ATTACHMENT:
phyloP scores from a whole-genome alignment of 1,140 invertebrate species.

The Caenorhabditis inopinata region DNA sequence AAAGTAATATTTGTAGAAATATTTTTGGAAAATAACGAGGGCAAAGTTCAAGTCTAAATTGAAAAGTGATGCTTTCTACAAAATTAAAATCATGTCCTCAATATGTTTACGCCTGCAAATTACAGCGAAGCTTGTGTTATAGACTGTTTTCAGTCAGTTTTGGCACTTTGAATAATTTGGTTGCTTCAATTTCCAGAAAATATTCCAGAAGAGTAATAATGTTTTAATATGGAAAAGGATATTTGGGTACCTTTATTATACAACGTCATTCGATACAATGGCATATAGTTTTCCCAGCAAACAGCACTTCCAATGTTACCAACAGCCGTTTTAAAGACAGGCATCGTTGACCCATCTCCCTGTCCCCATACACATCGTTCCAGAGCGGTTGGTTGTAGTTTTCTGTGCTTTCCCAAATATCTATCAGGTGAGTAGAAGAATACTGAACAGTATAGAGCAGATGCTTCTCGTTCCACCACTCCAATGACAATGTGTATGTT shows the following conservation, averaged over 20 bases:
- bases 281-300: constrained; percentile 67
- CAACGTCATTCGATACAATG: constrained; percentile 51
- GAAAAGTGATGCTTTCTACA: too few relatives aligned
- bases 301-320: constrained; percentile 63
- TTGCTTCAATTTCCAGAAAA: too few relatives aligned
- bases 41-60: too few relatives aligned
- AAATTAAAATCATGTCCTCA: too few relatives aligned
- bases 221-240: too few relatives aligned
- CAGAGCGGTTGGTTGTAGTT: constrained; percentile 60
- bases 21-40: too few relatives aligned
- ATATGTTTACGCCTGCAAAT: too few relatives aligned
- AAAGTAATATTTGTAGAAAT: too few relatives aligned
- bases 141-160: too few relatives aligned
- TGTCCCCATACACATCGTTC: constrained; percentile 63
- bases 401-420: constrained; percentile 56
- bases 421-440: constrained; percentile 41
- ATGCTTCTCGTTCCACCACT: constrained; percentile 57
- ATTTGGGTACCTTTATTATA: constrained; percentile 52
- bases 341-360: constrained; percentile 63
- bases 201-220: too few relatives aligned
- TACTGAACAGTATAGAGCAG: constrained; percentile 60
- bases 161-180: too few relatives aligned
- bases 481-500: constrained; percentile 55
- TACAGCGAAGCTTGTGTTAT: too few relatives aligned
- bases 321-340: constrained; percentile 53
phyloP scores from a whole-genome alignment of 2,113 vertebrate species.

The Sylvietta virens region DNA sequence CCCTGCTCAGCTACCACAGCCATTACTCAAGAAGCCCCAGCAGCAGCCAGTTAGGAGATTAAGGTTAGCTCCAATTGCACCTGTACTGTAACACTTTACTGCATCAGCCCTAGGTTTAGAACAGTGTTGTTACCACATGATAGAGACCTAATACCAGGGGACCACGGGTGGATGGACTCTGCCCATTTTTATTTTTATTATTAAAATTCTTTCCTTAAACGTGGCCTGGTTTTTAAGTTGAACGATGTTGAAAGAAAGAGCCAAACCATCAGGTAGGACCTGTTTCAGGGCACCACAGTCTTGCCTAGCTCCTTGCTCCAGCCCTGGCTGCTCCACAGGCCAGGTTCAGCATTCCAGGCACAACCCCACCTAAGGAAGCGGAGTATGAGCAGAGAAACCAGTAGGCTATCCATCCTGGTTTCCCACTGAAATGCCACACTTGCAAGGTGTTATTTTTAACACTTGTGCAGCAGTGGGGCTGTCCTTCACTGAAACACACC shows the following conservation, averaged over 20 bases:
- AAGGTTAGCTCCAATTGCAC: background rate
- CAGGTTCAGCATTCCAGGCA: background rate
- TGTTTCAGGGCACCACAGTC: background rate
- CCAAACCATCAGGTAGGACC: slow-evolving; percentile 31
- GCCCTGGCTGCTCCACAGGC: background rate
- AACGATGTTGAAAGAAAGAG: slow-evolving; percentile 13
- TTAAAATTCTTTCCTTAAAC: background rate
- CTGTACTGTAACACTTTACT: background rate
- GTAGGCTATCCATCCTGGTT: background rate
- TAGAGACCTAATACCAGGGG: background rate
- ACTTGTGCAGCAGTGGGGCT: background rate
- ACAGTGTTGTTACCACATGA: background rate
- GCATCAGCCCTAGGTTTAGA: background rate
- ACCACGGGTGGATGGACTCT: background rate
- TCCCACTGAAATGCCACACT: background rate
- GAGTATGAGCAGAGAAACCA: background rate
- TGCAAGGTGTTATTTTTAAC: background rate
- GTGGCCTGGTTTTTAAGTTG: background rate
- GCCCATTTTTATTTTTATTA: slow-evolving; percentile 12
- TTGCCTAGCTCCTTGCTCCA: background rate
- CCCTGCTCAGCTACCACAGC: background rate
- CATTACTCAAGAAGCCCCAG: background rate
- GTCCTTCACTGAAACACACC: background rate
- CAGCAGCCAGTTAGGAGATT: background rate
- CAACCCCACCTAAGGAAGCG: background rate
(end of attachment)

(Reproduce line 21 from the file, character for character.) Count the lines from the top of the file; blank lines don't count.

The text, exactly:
- bases 341-360: constrained; percentile 63